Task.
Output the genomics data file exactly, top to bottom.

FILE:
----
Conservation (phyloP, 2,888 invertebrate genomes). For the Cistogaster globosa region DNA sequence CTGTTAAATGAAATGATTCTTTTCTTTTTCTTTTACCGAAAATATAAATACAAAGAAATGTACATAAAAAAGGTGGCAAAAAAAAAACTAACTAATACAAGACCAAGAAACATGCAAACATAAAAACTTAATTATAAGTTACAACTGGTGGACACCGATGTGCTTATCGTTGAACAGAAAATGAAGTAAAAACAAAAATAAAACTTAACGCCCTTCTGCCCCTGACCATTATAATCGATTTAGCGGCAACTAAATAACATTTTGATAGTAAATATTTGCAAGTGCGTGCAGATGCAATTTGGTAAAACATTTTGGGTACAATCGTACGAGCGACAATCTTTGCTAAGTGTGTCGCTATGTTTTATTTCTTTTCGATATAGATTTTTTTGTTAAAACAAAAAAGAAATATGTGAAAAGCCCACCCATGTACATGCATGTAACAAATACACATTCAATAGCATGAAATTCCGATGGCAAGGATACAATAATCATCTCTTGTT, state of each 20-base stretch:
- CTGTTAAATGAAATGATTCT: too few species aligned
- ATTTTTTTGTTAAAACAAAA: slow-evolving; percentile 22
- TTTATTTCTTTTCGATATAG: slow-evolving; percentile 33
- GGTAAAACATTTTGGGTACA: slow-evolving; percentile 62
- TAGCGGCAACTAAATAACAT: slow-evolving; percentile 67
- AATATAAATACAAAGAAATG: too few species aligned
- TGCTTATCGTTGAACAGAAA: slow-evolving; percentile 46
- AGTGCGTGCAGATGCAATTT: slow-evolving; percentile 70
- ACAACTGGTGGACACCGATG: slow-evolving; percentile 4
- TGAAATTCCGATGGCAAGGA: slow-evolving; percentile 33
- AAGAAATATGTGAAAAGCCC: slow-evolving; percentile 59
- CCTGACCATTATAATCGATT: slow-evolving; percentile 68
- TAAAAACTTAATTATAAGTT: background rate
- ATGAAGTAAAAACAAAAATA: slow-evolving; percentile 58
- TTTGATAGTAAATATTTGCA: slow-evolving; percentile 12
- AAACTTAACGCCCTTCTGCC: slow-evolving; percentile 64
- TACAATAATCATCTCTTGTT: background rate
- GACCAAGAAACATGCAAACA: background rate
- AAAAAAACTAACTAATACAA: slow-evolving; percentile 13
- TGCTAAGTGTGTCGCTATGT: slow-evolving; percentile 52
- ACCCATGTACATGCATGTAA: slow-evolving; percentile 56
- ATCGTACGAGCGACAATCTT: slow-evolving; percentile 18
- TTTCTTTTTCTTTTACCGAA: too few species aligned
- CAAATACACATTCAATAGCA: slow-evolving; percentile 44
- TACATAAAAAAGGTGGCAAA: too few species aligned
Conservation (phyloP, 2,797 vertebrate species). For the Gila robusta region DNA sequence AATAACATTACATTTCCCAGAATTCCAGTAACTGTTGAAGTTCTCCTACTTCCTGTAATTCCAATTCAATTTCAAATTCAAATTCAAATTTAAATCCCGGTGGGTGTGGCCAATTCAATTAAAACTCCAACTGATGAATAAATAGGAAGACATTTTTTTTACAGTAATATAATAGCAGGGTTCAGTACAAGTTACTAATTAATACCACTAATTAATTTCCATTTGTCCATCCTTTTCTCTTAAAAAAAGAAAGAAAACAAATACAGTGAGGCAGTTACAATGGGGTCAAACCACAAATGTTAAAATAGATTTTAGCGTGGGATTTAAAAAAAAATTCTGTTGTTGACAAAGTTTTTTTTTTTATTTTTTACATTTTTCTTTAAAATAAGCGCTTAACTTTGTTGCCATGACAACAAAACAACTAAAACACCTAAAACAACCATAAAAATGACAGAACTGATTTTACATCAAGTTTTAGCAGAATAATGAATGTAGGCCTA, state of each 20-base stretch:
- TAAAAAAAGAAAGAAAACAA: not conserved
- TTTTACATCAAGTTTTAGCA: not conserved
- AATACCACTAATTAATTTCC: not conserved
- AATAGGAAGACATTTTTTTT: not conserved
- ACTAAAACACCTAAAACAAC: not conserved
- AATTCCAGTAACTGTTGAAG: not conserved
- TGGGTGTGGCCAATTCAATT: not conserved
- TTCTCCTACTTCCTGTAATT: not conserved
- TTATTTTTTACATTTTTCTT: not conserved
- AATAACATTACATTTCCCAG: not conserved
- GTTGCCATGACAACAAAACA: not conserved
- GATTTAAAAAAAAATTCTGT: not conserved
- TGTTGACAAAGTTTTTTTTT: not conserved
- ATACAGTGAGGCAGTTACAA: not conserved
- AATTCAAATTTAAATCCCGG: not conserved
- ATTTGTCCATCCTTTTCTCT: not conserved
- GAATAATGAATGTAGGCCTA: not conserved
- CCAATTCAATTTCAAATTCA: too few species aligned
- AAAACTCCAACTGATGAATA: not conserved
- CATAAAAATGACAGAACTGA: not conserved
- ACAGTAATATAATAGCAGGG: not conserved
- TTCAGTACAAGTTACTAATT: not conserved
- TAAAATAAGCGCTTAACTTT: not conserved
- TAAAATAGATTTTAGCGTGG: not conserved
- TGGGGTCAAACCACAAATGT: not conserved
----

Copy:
Conservation (phyloP, 2,888 invertebrate genomes). For the Cistogaster globosa region DNA sequence CTGTTAAATGAAATGATTCTTTTCTTTTTCTTTTACCGAAAATATAAATACAAAGAAATGTACATAAAAAAGGTGGCAAAAAAAAAACTAACTAATACAAGACCAAGAAACATGCAAACATAAAAACTTAATTATAAGTTACAACTGGTGGACACCGATGTGCTTATCGTTGAACAGAAAATGAAGTAAAAACAAAAATAAAACTTAACGCCCTTCTGCCCCTGACCATTATAATCGATTTAGCGGCAACTAAATAACATTTTGATAGTAAATATTTGCAAGTGCGTGCAGATGCAATTTGGTAAAACATTTTGGGTACAATCGTACGAGCGACAATCTTTGCTAAGTGTGTCGCTATGTTTTATTTCTTTTCGATATAGATTTTTTTGTTAAAACAAAAAAGAAATATGTGAAAAGCCCACCCATGTACATGCATGTAACAAATACACATTCAATAGCATGAAATTCCGATGGCAAGGATACAATAATCATCTCTTGTT, state of each 20-base stretch:
- CTGTTAAATGAAATGATTCT: too few species aligned
- ATTTTTTTGTTAAAACAAAA: slow-evolving; percentile 22
- TTTATTTCTTTTCGATATAG: slow-evolving; percentile 33
- GGTAAAACATTTTGGGTACA: slow-evolving; percentile 62
- TAGCGGCAACTAAATAACAT: slow-evolving; percentile 67
- AATATAAATACAAAGAAATG: too few species aligned
- TGCTTATCGTTGAACAGAAA: slow-evolving; percentile 46
- AGTGCGTGCAGATGCAATTT: slow-evolving; percentile 70
- ACAACTGGTGGACACCGATG: slow-evolving; percentile 4
- TGAAATTCCGATGGCAAGGA: slow-evolving; percentile 33
- AAGAAATATGTGAAAAGCCC: slow-evolving; percentile 59
- CCTGACCATTATAATCGATT: slow-evolving; percentile 68
- TAAAAACTTAATTATAAGTT: background rate
- ATGAAGTAAAAACAAAAATA: slow-evolving; percentile 58
- TTTGATAGTAAATATTTGCA: slow-evolving; percentile 12
- AAACTTAACGCCCTTCTGCC: slow-evolving; percentile 64
- TACAATAATCATCTCTTGTT: background rate
- GACCAAGAAACATGCAAACA: background rate
- AAAAAAACTAACTAATACAA: slow-evolving; percentile 13
- TGCTAAGTGTGTCGCTATGT: slow-evolving; percentile 52
- ACCCATGTACATGCATGTAA: slow-evolving; percentile 56
- ATCGTACGAGCGACAATCTT: slow-evolving; percentile 18
- TTTCTTTTTCTTTTACCGAA: too few species aligned
- CAAATACACATTCAATAGCA: slow-evolving; percentile 44
- TACATAAAAAAGGTGGCAAA: too few species aligned
Conservation (phyloP, 2,797 vertebrate species). For the Gila robusta region DNA sequence AATAACATTACATTTCCCAGAATTCCAGTAACTGTTGAAGTTCTCCTACTTCCTGTAATTCCAATTCAATTTCAAATTCAAATTCAAATTTAAATCCCGGTGGGTGTGGCCAATTCAATTAAAACTCCAACTGATGAATAAATAGGAAGACATTTTTTTTACAGTAATATAATAGCAGGGTTCAGTACAAGTTACTAATTAATACCACTAATTAATTTCCATTTGTCCATCCTTTTCTCTTAAAAAAAGAAAGAAAACAAATACAGTGAGGCAGTTACAATGGGGTCAAACCACAAATGTTAAAATAGATTTTAGCGTGGGATTTAAAAAAAAATTCTGTTGTTGACAAAGTTTTTTTTTTTATTTTTTACATTTTTCTTTAAAATAAGCGCTTAACTTTGTTGCCATGACAACAAAACAACTAAAACACCTAAAACAACCATAAAAATGACAGAACTGATTTTACATCAAGTTTTAGCAGAATAATGAATGTAGGCCTA, state of each 20-base stretch:
- TAAAAAAAGAAAGAAAACAA: not conserved
- TTTTACATCAAGTTTTAGCA: not conserved
- AATACCACTAATTAATTTCC: not conserved
- AATAGGAAGACATTTTTTTT: not conserved
- ACTAAAACACCTAAAACAAC: not conserved
- AATTCCAGTAACTGTTGAAG: not conserved
- TGGGTGTGGCCAATTCAATT: not conserved
- TTCTCCTACTTCCTGTAATT: not conserved
- TTATTTTTTACATTTTTCTT: not conserved
- AATAACATTACATTTCCCAG: not conserved
- GTTGCCATGACAACAAAACA: not conserved
- GATTTAAAAAAAAATTCTGT: not conserved
- TGTTGACAAAGTTTTTTTTT: not conserved
- ATACAGTGAGGCAGTTACAA: not conserved
- AATTCAAATTTAAATCCCGG: not conserved
- ATTTGTCCATCCTTTTCTCT: not conserved
- GAATAATGAATGTAGGCCTA: not conserved
- CCAATTCAATTTCAAATTCA: too few species aligned
- AAAACTCCAACTGATGAATA: not conserved
- CATAAAAATGACAGAACTGA: not conserved
- ACAGTAATATAATAGCAGGG: not conserved
- TTCAGTACAAGTTACTAATT: not conserved
- TAAAATAAGCGCTTAACTTT: not conserved
- TAAAATAGATTTTAGCGTGG: not conserved
- TGGGGTCAAACCACAAATGT: not conserved